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“contestability in the marketplace” - what a beauty! - “corporatisation”, or any other smart and confusing words, what we are talking about is blatant privatisation, that traditional plank of the Liberal agenda. Privatisation is the inevitable result, because the Liberals never have supported, do not support and until hell freezes over never will support, the public sector. We heard Mr Humphries on Tuesday, on the first working day of this Assembly, refer to good workers and bad workers. The good workers wear the stethoscopes; the bad workers are the public servants, in Mr Humphries’s view.
The Government may, at least for the time being, retain ACTION as a public body; but what has been declared already is that individual bus routes and, inevitably, the jobs that go with them will be provided by the private, not the public, sector. Try telling the bus driver or the mechanic, who used to be an ACTION employee and who is now forced to work for, say, Greyhound-Pioneer or Murrays - assuming that they are able to get a job at all - that privatisation has not happened. Lost conditions of service, probably lost access to the public service superannuation schemes and, most importantly, lost access to public service jobs in the Territory are not remote possibilities but highly likely probabilities; and the ultimate loser always is the entire community. Those who need public transport - the young, the elderly, people with disabilities, the disadvantaged - will no longer be able to participate fully in our community. There will be many losers, and they will certainly include the residents of the outer suburbs of Canberra, whether in Gungahlin or Tuggeranong, who will probably be left with no service at all. Even if the service does survive, it will inevitably be extremely expensive.
The current Deputy Chief Minister said last night, about bus fares, that on certain routes they may go up; and it is not hard to identify the areas. He also said, “We may even see mini-buses and more taxis driving around town”. He at least recognises the effect of the creeping privatisation proposed by this Government. “Do not worry about having a bus service”, Mr De Domenico says, “we will lay on more taxis”. Who cares that the cost of taxis will ensure that they are not even an option for many people? Certainly not this Government. Similar processes will take place in many other areas of community service provided by the Government - services which are provided by government because it is rightly the responsibility of government, in a caring, civilised society, to provide them. You need only to cast your minds back to 1990, and remember Mr Humphries's plan to close over 20 schools, to see the divisions that can be created in our community by conservative governments.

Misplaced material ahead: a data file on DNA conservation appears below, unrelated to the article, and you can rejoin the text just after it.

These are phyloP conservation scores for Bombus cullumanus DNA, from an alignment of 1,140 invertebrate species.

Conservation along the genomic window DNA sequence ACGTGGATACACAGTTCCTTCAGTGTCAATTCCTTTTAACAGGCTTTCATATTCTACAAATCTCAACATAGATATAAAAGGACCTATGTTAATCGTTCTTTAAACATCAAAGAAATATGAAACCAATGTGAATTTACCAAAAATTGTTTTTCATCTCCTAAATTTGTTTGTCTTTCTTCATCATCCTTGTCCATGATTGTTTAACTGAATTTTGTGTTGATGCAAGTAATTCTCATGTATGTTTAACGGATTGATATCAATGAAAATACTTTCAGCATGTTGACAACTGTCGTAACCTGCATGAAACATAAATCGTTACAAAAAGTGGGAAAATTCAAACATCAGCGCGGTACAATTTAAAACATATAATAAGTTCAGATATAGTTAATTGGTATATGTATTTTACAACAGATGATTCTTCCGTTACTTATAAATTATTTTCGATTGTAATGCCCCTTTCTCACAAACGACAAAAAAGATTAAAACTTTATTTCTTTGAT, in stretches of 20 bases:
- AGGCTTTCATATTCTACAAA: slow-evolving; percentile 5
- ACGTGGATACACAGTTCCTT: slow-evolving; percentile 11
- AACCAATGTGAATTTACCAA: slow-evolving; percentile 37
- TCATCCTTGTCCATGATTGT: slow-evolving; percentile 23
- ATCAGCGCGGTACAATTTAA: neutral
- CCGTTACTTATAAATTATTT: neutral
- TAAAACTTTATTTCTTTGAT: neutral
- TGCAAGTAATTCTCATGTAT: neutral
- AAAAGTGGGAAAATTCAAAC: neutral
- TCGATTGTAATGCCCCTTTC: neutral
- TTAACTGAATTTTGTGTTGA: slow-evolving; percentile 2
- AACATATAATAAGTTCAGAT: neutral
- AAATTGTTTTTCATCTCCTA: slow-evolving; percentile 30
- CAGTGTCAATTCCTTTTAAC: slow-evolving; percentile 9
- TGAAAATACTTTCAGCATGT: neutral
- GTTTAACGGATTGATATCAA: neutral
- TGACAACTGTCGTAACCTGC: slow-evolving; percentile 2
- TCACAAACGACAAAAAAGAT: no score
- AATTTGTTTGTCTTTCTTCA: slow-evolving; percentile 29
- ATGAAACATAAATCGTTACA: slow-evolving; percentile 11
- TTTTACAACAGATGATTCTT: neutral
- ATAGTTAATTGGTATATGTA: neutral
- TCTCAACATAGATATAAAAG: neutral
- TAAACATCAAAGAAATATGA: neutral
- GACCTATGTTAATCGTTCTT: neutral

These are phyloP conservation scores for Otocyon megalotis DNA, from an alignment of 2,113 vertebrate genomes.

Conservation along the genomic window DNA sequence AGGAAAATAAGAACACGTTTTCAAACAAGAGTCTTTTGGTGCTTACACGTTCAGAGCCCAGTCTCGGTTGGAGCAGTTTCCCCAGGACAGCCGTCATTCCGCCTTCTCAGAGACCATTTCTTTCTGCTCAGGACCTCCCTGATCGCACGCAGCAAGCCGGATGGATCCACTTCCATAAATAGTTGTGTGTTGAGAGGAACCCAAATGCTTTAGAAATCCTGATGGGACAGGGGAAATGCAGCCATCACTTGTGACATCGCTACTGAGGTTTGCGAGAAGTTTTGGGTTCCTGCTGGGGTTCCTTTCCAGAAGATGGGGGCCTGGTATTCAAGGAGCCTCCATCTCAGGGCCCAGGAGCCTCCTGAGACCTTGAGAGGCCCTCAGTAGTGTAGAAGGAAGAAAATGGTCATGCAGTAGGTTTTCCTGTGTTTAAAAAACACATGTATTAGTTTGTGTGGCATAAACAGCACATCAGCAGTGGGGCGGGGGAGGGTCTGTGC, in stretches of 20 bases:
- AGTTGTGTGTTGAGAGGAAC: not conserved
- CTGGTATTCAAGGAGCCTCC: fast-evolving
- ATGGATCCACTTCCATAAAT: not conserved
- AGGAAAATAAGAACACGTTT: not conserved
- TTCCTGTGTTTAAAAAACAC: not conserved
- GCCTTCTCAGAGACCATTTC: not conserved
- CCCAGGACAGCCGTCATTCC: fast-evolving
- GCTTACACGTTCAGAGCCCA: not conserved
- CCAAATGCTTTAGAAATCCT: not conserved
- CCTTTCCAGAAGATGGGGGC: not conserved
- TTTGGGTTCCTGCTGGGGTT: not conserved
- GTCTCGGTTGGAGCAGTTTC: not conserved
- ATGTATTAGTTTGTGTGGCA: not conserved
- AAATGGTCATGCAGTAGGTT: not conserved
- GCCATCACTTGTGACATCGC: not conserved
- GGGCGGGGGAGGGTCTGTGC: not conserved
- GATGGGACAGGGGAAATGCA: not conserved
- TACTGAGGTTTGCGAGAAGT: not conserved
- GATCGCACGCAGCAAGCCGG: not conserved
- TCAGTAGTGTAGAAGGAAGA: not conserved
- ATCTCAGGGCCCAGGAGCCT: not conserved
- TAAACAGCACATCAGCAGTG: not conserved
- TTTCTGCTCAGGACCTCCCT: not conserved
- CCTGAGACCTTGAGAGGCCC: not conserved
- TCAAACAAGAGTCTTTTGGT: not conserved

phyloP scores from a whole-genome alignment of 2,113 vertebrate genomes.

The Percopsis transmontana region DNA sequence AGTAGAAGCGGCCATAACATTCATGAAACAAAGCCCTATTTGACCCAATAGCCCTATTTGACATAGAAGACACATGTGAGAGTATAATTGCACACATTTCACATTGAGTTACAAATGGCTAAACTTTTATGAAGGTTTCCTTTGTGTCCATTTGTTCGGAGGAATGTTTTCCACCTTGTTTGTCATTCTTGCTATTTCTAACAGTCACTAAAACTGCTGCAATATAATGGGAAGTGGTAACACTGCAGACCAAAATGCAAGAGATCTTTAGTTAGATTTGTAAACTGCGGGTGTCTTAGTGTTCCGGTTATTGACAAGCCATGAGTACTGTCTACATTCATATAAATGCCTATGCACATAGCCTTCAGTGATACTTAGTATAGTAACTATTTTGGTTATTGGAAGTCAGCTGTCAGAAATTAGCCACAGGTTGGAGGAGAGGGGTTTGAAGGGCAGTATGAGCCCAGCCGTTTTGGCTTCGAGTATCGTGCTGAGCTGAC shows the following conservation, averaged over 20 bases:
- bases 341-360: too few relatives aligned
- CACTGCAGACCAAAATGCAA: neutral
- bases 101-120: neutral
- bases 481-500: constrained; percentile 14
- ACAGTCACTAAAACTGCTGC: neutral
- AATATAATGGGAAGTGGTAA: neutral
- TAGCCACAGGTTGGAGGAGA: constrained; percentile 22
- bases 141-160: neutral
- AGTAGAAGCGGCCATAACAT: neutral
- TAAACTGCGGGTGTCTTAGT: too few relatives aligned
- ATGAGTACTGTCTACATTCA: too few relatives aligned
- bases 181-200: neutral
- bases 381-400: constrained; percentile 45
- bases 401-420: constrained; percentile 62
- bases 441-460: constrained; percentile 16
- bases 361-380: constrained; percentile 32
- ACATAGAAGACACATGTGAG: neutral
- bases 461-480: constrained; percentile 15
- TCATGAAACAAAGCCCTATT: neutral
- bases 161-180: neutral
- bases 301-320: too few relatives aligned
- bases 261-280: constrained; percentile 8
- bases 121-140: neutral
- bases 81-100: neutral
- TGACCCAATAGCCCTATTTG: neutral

I have to turn now to the most depressing part of the Chief Minister's speech, because even more disturbing than what she included in her speech is what her speech does not include. What it does not include is any comfort whatsoever for those who deliver and those who need the myriad community services that are the hallmark of a humane, civilised community. Budget management should be a tool that assists government to deliver essential community services. It is a means to an end. When I delivered my Government's budget in 1992, I said of our strategy:
The Government does not see the annual Territory budget as an end in itself. The budget is a tool for the implementation of the Government's policies and programs. Our budgets will serve the interests of the community, not the reverse.